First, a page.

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Farm Press Features Mississippi State University, USDA Agricultural Research Service Supercomputing and Research Efforts to Advance Precision Agriculture

July 18, 2022

Data collected by drones is processed through MSU's Atlas computer.
Data collected by drones is processed through MSU's Atlas computer.
A high-performance computing project at Mississippi State University aims to advance precision agriculture and benefit farmers. Researchers hope to use data obtained by drones to help farmers improve production by helping them quickly address problems such as plant diseases, pests and water stress.

The Advancing Agricultural Research through High-Performance Computing project is a collaborative agreement between Mississippi State University and the USDA-Agriculture Research Service. Robert Moorhead, MSU professor and director of its Geosystems Research Institute is the three-year project's principal investigator.

The partnership is powered by "Atlas," a high-powered system installed at MSU's High Performance Computing Collaboratory in 2020.

a visiting scholar from Italy are conducting research on how farmers can use data collected by drones to improve crops
Robert Moorhead, MSU professor and director of its Geosystems Research Institute at Mississippi State University (left) and Alessandro Matese, a visiting scholar from Italy are conducting research on how farmers can use data collected by drones to improve crops. Photo by Sean Meachum, MSU GRI.
Data collected by drones is already helping farmers. Drones can offer a perspective heretofore unavailable and the MSU project seeks to rapidly analyze the data.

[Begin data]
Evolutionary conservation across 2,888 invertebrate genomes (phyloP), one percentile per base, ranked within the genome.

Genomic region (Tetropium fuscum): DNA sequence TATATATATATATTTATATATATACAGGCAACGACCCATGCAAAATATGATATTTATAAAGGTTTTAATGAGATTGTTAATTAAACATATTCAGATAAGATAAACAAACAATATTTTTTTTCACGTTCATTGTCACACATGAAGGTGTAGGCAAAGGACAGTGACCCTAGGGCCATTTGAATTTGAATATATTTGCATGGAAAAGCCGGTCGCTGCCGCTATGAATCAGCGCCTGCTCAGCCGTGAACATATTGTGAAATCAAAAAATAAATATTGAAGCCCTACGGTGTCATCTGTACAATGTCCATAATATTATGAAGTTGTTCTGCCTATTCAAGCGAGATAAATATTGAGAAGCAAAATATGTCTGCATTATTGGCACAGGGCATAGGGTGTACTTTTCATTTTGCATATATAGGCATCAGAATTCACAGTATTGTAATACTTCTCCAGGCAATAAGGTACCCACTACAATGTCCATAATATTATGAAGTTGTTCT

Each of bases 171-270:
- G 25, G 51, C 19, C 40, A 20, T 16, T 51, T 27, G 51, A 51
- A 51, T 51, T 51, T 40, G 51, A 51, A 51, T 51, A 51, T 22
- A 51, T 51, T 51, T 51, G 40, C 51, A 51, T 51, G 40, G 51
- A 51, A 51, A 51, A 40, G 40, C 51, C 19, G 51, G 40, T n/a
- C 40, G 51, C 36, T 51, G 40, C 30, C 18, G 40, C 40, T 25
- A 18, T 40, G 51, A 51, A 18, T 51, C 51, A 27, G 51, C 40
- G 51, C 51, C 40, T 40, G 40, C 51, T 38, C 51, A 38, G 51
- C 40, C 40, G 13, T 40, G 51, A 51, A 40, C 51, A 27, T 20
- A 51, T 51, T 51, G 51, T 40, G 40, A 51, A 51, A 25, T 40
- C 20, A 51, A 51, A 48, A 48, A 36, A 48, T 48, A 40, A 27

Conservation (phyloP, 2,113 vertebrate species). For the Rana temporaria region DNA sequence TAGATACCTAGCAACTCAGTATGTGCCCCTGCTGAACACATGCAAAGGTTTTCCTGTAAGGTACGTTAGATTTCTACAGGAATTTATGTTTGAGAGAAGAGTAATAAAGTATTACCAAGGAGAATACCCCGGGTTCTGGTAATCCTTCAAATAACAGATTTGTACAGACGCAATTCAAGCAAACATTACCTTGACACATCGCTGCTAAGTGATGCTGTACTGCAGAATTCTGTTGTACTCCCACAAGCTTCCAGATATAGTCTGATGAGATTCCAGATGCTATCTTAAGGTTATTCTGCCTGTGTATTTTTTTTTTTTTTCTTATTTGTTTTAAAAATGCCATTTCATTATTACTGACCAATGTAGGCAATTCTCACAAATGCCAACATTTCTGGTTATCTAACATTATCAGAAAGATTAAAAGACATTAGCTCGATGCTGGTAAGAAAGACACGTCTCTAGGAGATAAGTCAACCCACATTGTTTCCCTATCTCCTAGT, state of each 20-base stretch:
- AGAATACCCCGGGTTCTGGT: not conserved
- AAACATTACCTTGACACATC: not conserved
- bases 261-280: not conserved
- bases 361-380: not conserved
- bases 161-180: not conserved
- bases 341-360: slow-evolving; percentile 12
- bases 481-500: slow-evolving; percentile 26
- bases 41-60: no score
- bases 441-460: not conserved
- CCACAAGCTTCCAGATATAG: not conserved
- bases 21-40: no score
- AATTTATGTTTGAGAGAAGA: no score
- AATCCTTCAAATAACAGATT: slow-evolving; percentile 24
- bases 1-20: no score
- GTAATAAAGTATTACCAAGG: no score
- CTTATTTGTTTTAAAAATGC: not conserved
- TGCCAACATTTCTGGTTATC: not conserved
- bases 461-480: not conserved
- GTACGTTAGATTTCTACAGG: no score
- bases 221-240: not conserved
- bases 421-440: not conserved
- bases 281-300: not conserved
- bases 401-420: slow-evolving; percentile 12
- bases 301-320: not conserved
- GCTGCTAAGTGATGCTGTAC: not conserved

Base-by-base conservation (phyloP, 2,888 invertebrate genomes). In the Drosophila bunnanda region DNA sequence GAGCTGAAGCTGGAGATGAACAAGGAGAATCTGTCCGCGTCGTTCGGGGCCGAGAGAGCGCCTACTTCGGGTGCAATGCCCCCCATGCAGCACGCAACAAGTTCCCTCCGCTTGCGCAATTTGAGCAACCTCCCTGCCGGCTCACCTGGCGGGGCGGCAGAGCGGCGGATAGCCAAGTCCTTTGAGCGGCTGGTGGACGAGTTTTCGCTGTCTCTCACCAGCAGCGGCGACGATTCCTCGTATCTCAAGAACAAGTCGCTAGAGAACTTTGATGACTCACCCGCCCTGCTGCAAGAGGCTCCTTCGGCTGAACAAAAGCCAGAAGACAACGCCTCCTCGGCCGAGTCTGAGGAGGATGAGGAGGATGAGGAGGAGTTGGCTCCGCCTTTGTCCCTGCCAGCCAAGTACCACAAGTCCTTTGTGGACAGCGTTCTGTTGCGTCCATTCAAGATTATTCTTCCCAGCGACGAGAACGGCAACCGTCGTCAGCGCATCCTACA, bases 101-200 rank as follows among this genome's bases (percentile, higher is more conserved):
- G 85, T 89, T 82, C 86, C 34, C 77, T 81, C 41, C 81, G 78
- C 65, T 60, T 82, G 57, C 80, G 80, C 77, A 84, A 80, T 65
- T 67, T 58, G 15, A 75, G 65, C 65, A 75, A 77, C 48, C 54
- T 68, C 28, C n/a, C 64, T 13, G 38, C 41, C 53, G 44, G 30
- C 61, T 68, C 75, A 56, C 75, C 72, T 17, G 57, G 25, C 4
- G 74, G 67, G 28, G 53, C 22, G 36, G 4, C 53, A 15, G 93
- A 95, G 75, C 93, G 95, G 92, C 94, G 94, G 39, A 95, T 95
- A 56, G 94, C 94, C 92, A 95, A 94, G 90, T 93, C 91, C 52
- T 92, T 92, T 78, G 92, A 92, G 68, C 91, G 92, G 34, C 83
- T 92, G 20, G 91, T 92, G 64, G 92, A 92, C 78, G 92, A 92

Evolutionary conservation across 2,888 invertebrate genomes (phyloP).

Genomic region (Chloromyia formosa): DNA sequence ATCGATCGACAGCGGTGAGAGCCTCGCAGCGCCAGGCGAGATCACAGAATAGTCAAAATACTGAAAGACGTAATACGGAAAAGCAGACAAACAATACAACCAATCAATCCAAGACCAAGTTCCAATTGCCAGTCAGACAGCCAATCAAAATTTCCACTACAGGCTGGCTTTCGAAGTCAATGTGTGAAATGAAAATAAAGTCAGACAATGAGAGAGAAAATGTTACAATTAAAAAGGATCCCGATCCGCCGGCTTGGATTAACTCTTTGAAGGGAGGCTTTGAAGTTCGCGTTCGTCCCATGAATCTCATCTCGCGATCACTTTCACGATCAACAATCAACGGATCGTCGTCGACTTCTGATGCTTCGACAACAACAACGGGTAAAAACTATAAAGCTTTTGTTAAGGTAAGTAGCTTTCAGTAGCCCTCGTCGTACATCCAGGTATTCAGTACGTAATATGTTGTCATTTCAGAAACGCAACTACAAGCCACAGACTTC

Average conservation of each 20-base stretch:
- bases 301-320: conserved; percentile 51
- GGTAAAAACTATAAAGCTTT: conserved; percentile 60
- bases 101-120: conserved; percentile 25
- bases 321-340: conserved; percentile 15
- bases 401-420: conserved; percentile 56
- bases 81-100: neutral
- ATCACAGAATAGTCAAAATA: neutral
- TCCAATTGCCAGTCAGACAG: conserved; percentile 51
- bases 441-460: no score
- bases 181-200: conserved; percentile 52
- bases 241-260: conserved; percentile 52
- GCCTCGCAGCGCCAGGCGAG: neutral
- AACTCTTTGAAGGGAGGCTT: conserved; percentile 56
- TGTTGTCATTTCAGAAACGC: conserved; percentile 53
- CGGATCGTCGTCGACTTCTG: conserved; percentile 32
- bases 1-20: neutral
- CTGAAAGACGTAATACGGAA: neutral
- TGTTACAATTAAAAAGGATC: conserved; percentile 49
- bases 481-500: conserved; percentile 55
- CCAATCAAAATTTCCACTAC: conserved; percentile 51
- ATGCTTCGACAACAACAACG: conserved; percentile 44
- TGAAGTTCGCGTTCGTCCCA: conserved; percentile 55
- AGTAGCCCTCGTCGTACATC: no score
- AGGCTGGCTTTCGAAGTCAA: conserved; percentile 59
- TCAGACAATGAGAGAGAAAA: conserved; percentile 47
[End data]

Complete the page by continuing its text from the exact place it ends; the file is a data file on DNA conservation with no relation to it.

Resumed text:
"A lot of producers are using drones to go out and look at their crops," Moorhead explained. "Now, researchers are starting to use it and try to understand how a crop is progressing, such as whether more fertilizing is helping and whether it is producing more fruit."

Drones provide images that can be processed into one large image that offers something akin to a satellite image, Moorhead said. Comparisons can be made week to week. The GRI's work involves training on how to use the images, and to eliminate images that are oblique or have cloud cover.

Ultimate benefits

Moorhead said researchers are trying to determine the ultimate benefits for farmers. Computers have advanced to the point that soon farmers, or consultants, will be able to take images, send them to the cloud, and receive answers to issues including pest infestation, water problems or chemical problems.

"In that area, hopefully, we are going to be developing some algorithms and procedures that right now take a good bit of computer power," Moorhead said. "When you think about the fact that the technology that sent up the first space shuttle was available in handheld computers about 10 years later, you can see the potential power. It's going to eventually be localized. It's not going to require a big computing center somewhere to get this information. It could be available anywhere."

Moorhead said farmers have found by just getting a cheap drone flying over their fields, they can find hogs in the middle that they didn't know were there, and they can find deer browsing and grazing that they didn't know they were there. Especially with corn, that grows over your head, they can see things they didn't know about before."

The partnership is powered by Atlas
The partnership is powered by Atlas, a high-powered system installed at MSU's High Performance Computing Collaboratory in 2020. Photo by Megan Bean, MSU OPA.
If pests are the main concern, drones can fly low enough to get good enough resolution to see them close up. Moorhead said they can be found quickly, allowing farmers to deploy a timely pesticide application. "You are not waiting on a satellite image. You're not waiting for someone to walk through the field. You are getting an overview of the field."